‘We’re seeing a third stage in the internet and a new wave of entrepreneurs with greater ambition for their company,’ James Burgess, founder of Squadron Venture Media, tells MT.
‘They want a broader awareness of their brand and are increasingly turning to traditional ‘above the line’ advertising [TV to you and me]. These fast-growing digital companies have amazing marketing teams but their expertise tends to be in digital, with no experience in TV.’
Burgess set up Squadron Venture Media in June 2012 to tackle this particular issue and create a win-win situation for creative agencies and the start-ups involved.
‘We’re helping young companies to develop these ad campaigns in exchange for equity, a share of the revenues the ads generate,’ he explains.
‘It allows these start-ups to mitigate the risk of scaling their businesses through customer acquisition.’
Squadron is going great guns. It has already signed up advertising titan M&C Saatchi as one of its creative partners, as well as media buying firm Havas, advertising agencies Karmarama (which hosted MT's 35 Women Under 35 event) and Creature. These partnerships will help the creative agencies to meet and work with fast growing companies, ‘the cash-paying customers of tomorrow.’
The project is set to get a wave of attention next month when its work with Creature and start-up Media Ingenuity (an online financial services comparison company) is launched on TV.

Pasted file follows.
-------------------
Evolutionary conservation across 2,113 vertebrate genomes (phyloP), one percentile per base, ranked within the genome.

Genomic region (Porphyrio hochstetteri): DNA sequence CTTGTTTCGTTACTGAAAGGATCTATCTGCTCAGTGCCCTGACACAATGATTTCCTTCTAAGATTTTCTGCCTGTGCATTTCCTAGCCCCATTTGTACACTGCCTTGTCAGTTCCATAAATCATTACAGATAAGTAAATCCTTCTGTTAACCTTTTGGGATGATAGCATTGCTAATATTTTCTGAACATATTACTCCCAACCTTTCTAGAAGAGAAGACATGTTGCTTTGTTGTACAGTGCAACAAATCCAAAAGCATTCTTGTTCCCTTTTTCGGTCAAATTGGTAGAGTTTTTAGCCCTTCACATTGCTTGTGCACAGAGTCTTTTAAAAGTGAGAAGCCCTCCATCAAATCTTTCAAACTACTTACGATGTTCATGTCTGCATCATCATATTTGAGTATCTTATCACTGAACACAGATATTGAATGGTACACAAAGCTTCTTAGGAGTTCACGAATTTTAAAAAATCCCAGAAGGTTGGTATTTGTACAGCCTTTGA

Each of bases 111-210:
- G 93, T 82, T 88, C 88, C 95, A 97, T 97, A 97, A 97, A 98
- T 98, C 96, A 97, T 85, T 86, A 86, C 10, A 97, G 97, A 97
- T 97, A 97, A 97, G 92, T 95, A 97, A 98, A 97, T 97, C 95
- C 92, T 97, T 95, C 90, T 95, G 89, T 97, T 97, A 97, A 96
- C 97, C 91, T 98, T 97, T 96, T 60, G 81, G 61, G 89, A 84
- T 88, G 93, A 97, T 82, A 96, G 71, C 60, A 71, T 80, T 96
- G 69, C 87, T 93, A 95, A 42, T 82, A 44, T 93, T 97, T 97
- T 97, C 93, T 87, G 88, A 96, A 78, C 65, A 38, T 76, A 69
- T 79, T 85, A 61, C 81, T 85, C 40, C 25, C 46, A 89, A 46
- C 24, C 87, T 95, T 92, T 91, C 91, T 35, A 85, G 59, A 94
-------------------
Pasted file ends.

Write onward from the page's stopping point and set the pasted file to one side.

‘We've been excited about the Squadron concept from the first moment they talked to us about it,’ Dan Shute, managing partner of Creature of London tells MT.
‘One of our stated aims when we started Creature was to do things differently whenever we could, and Squadron gives us an opportunity to connect with really exciting brands in a way that just wasn't possible until they came along. When it works - which it seems to be thus far - everybody wins.’
London-based start-ups TransferWise and YPlan have also been working with Squadron to create campaigns, these will be hitting our small screens towards the end of the year. Squadron is working closely with the capital’s venture capital firms to get recommendations for start-ups to work with before carrying out evaluations to see if the relationship would be worth it.
‘We find out about their background, revenue and current methods of customer acquisition before deciding to work with them or not,’ explains Burgess.
‘The tech industry is a small, intimate one – word of mouth and recommendations are the way we generate our investments.’